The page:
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Tuesday, September 20, 2005

Almost Before We Spoke, We Swore

...the Senate seeks to return to the public square the gentler tenor of yesteryear, when seldom were heard any scurrilous words, and famous guys were not foul mouthed all day.

Yet researchers who study the evolution of language and the psychology of swearing say that they have no idea what mystic model of linguistic gentility the critics might have in mind. Cursing, they say, is a human universal. Every language, dialect or patois ever studied, living or dead, spoken by millions or by a small tribe, turns out to have its share of forbidden speech, some variant on comedian George Carlin's famous list of the seven dirty words that are not supposed to be uttered on radio or television.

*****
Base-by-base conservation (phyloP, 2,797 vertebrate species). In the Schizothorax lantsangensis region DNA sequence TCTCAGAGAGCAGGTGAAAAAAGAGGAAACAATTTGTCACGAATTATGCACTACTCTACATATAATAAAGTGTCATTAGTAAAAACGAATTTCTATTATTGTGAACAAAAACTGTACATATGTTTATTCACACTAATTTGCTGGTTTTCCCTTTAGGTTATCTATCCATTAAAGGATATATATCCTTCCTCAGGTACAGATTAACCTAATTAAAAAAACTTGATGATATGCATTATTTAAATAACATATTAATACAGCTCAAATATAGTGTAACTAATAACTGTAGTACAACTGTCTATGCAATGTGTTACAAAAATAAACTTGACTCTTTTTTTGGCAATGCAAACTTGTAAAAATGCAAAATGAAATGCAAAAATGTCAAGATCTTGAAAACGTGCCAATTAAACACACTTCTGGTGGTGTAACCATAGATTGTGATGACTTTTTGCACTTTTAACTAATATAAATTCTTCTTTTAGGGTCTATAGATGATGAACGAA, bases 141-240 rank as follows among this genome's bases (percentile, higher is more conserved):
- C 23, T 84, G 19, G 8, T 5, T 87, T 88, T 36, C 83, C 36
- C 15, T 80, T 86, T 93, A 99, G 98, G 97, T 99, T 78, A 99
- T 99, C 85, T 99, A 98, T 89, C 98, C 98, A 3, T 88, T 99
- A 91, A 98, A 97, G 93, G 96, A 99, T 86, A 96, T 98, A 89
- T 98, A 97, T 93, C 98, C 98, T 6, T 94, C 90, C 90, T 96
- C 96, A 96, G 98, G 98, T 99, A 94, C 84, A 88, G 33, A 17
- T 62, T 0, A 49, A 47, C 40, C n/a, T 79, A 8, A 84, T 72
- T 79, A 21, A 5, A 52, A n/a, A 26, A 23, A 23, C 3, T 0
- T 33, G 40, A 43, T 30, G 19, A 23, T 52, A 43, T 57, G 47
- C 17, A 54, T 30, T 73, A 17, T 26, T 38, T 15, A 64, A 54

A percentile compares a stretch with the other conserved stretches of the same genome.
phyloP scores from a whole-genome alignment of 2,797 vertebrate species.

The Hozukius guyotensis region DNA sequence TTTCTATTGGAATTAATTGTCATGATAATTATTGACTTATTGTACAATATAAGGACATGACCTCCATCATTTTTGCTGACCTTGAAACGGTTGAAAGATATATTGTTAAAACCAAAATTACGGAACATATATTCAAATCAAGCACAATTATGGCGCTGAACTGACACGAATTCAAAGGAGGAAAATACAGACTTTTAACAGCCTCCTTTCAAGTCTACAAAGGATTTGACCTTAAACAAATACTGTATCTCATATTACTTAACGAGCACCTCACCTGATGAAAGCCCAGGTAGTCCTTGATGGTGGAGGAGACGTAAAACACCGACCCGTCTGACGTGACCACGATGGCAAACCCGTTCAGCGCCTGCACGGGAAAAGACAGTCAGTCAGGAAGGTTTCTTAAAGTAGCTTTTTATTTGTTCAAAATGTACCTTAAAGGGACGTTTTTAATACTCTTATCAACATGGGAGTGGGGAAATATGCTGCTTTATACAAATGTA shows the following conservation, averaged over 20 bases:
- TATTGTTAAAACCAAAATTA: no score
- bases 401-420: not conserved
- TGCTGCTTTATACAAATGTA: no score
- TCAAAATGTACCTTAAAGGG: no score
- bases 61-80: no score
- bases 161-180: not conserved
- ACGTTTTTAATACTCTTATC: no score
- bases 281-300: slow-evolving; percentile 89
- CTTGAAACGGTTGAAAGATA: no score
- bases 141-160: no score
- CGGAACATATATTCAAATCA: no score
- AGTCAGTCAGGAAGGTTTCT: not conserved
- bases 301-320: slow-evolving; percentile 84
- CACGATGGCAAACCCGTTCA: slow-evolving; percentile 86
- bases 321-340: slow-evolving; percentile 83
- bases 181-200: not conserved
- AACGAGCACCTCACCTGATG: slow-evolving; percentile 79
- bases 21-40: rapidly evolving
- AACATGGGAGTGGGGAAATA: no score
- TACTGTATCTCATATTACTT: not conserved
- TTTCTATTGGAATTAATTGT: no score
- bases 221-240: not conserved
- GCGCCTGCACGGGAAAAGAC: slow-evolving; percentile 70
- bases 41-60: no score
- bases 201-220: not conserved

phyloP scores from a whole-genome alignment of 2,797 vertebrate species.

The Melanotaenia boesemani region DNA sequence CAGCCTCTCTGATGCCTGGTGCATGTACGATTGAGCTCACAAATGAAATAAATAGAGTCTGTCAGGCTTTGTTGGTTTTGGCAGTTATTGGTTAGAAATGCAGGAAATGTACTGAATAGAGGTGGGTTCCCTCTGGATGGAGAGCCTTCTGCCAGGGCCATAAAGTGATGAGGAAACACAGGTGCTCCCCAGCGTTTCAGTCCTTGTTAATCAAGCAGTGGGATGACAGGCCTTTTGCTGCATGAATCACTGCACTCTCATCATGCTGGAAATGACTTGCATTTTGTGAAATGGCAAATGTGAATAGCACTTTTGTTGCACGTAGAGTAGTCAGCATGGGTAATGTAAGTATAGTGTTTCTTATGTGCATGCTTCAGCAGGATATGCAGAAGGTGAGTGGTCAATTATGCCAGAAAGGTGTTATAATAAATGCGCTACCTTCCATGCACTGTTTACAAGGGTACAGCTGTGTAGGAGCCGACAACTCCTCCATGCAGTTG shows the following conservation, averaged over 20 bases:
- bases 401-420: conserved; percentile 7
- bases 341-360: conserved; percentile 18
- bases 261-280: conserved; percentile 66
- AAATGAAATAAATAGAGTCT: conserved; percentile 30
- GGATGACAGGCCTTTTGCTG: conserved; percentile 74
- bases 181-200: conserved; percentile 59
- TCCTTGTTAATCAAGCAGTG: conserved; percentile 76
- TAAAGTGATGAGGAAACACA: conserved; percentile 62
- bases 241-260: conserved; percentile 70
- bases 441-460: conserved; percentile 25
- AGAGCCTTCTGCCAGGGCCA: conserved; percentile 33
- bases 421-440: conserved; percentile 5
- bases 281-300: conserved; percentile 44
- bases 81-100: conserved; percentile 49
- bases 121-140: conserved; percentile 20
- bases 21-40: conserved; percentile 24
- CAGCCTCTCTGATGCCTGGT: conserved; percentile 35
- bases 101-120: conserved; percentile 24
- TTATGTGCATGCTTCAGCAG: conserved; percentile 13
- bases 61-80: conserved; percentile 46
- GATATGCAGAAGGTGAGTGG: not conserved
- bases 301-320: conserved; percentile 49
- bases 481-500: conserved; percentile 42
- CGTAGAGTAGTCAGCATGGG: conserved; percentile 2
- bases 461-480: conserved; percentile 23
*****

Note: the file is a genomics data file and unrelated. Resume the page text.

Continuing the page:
via NYTimes

virtually all of the great works of literature - whether Chaucer, Shakespear, Jonson; even the Good Book - abound with the profanity and vulgarity of their day. one day the emot's, l33t and chat acronyms of our day - OMFG, WTF?, ROTFGL - will become quaint or passée when our kids are swearing in some new way...

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